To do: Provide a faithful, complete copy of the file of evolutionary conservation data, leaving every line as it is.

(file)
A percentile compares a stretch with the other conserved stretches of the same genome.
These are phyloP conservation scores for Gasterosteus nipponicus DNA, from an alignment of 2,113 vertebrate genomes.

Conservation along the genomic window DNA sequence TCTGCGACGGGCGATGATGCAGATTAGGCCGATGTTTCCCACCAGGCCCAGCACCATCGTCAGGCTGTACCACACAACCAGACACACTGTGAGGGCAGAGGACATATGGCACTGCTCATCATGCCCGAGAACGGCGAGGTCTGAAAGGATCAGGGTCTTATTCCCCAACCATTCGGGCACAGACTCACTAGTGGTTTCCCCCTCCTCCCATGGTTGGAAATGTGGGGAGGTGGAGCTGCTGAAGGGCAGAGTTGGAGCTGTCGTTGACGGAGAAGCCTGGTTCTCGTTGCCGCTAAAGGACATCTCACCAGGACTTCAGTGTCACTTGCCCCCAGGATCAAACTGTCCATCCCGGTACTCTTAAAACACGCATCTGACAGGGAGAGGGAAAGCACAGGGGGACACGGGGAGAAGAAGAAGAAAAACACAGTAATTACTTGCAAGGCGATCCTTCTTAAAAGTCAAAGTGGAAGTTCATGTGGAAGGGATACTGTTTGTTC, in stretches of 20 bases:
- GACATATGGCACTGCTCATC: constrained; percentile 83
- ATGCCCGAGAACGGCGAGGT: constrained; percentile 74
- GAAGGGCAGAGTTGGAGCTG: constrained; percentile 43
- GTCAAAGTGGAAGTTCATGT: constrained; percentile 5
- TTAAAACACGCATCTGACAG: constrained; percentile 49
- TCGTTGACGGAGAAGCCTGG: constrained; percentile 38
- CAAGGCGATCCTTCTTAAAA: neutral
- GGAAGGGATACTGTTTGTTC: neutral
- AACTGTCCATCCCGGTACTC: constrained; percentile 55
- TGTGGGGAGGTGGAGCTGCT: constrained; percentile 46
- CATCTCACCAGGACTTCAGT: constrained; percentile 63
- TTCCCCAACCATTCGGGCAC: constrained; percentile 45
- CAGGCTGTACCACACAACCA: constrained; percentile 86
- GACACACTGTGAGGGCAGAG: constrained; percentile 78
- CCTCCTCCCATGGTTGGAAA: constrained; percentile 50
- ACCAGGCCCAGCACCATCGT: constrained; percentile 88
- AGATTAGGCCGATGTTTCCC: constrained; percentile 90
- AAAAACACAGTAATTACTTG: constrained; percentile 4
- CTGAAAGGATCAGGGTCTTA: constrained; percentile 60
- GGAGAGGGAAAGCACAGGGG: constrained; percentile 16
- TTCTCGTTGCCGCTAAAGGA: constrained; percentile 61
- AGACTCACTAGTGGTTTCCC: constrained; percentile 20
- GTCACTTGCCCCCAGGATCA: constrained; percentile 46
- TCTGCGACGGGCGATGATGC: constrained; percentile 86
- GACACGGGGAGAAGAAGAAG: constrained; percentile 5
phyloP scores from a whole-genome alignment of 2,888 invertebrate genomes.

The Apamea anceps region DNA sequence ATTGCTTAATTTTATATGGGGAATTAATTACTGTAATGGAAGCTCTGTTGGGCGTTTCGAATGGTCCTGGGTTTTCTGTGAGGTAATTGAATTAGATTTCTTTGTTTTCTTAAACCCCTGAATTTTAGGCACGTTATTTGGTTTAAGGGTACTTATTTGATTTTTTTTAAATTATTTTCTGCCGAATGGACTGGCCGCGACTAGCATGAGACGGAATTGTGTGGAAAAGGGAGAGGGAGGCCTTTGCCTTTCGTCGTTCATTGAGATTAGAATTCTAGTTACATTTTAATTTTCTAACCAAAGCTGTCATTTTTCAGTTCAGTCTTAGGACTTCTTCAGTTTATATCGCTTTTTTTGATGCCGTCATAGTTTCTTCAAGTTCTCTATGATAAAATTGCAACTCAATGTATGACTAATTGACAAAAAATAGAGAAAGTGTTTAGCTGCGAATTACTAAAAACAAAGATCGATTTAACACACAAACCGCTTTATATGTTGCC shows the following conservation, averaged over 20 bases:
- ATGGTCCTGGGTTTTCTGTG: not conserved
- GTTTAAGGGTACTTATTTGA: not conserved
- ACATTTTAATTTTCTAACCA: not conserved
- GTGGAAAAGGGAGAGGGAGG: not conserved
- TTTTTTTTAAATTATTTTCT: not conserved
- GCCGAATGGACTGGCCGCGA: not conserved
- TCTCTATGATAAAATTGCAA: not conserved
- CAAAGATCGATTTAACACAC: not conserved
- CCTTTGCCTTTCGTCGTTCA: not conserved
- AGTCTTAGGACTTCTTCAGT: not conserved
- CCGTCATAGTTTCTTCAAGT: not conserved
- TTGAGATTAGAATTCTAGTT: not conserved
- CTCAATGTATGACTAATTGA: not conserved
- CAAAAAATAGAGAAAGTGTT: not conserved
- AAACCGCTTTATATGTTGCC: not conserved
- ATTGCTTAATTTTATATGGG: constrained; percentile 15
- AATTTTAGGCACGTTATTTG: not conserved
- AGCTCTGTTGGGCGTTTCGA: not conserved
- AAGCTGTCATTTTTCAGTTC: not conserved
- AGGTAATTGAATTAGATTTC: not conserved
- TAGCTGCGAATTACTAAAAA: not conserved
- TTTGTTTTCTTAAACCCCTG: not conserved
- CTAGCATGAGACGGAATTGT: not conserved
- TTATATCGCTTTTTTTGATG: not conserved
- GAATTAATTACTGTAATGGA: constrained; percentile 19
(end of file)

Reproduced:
A percentile compares a stretch with the other conserved stretches of the same genome.
These are phyloP conservation scores for Gasterosteus nipponicus DNA, from an alignment of 2,113 vertebrate genomes.

Conservation along the genomic window DNA sequence TCTGCGACGGGCGATGATGCAGATTAGGCCGATGTTTCCCACCAGGCCCAGCACCATCGTCAGGCTGTACCACACAACCAGACACACTGTGAGGGCAGAGGACATATGGCACTGCTCATCATGCCCGAGAACGGCGAGGTCTGAAAGGATCAGGGTCTTATTCCCCAACCATTCGGGCACAGACTCACTAGTGGTTTCCCCCTCCTCCCATGGTTGGAAATGTGGGGAGGTGGAGCTGCTGAAGGGCAGAGTTGGAGCTGTCGTTGACGGAGAAGCCTGGTTCTCGTTGCCGCTAAAGGACATCTCACCAGGACTTCAGTGTCACTTGCCCCCAGGATCAAACTGTCCATCCCGGTACTCTTAAAACACGCATCTGACAGGGAGAGGGAAAGCACAGGGGGACACGGGGAGAAGAAGAAGAAAAACACAGTAATTACTTGCAAGGCGATCCTTCTTAAAAGTCAAAGTGGAAGTTCATGTGGAAGGGATACTGTTTGTTC, in stretches of 20 bases:
- GACATATGGCACTGCTCATC: constrained; percentile 83
- ATGCCCGAGAACGGCGAGGT: constrained; percentile 74
- GAAGGGCAGAGTTGGAGCTG: constrained; percentile 43
- GTCAAAGTGGAAGTTCATGT: constrained; percentile 5
- TTAAAACACGCATCTGACAG: constrained; percentile 49
- TCGTTGACGGAGAAGCCTGG: constrained; percentile 38
- CAAGGCGATCCTTCTTAAAA: neutral
- GGAAGGGATACTGTTTGTTC: neutral
- AACTGTCCATCCCGGTACTC: constrained; percentile 55
- TGTGGGGAGGTGGAGCTGCT: constrained; percentile 46
- CATCTCACCAGGACTTCAGT: constrained; percentile 63
- TTCCCCAACCATTCGGGCAC: constrained; percentile 45
- CAGGCTGTACCACACAACCA: constrained; percentile 86
- GACACACTGTGAGGGCAGAG: constrained; percentile 78
- CCTCCTCCCATGGTTGGAAA: constrained; percentile 50
- ACCAGGCCCAGCACCATCGT: constrained; percentile 88
- AGATTAGGCCGATGTTTCCC: constrained; percentile 90
- AAAAACACAGTAATTACTTG: constrained; percentile 4
- CTGAAAGGATCAGGGTCTTA: constrained; percentile 60
- GGAGAGGGAAAGCACAGGGG: constrained; percentile 16
- TTCTCGTTGCCGCTAAAGGA: constrained; percentile 61
- AGACTCACTAGTGGTTTCCC: constrained; percentile 20
- GTCACTTGCCCCCAGGATCA: constrained; percentile 46
- TCTGCGACGGGCGATGATGC: constrained; percentile 86
- GACACGGGGAGAAGAAGAAG: constrained; percentile 5
phyloP scores from a whole-genome alignment of 2,888 invertebrate genomes.

The Apamea anceps region DNA sequence ATTGCTTAATTTTATATGGGGAATTAATTACTGTAATGGAAGCTCTGTTGGGCGTTTCGAATGGTCCTGGGTTTTCTGTGAGGTAATTGAATTAGATTTCTTTGTTTTCTTAAACCCCTGAATTTTAGGCACGTTATTTGGTTTAAGGGTACTTATTTGATTTTTTTTAAATTATTTTCTGCCGAATGGACTGGCCGCGACTAGCATGAGACGGAATTGTGTGGAAAAGGGAGAGGGAGGCCTTTGCCTTTCGTCGTTCATTGAGATTAGAATTCTAGTTACATTTTAATTTTCTAACCAAAGCTGTCATTTTTCAGTTCAGTCTTAGGACTTCTTCAGTTTATATCGCTTTTTTTGATGCCGTCATAGTTTCTTCAAGTTCTCTATGATAAAATTGCAACTCAATGTATGACTAATTGACAAAAAATAGAGAAAGTGTTTAGCTGCGAATTACTAAAAACAAAGATCGATTTAACACACAAACCGCTTTATATGTTGCC shows the following conservation, averaged over 20 bases:
- ATGGTCCTGGGTTTTCTGTG: not conserved
- GTTTAAGGGTACTTATTTGA: not conserved
- ACATTTTAATTTTCTAACCA: not conserved
- GTGGAAAAGGGAGAGGGAGG: not conserved
- TTTTTTTTAAATTATTTTCT: not conserved
- GCCGAATGGACTGGCCGCGA: not conserved
- TCTCTATGATAAAATTGCAA: not conserved
- CAAAGATCGATTTAACACAC: not conserved
- CCTTTGCCTTTCGTCGTTCA: not conserved
- AGTCTTAGGACTTCTTCAGT: not conserved
- CCGTCATAGTTTCTTCAAGT: not conserved
- TTGAGATTAGAATTCTAGTT: not conserved
- CTCAATGTATGACTAATTGA: not conserved
- CAAAAAATAGAGAAAGTGTT: not conserved
- AAACCGCTTTATATGTTGCC: not conserved
- ATTGCTTAATTTTATATGGG: constrained; percentile 15
- AATTTTAGGCACGTTATTTG: not conserved
- AGCTCTGTTGGGCGTTTCGA: not conserved
- AAGCTGTCATTTTTCAGTTC: not conserved
- AGGTAATTGAATTAGATTTC: not conserved
- TAGCTGCGAATTACTAAAAA: not conserved
- TTTGTTTTCTTAAACCCCTG: not conserved
- CTAGCATGAGACGGAATTGT: not conserved
- TTATATCGCTTTTTTTGATG: not conserved
- GAATTAATTACTGTAATGGA: constrained; percentile 19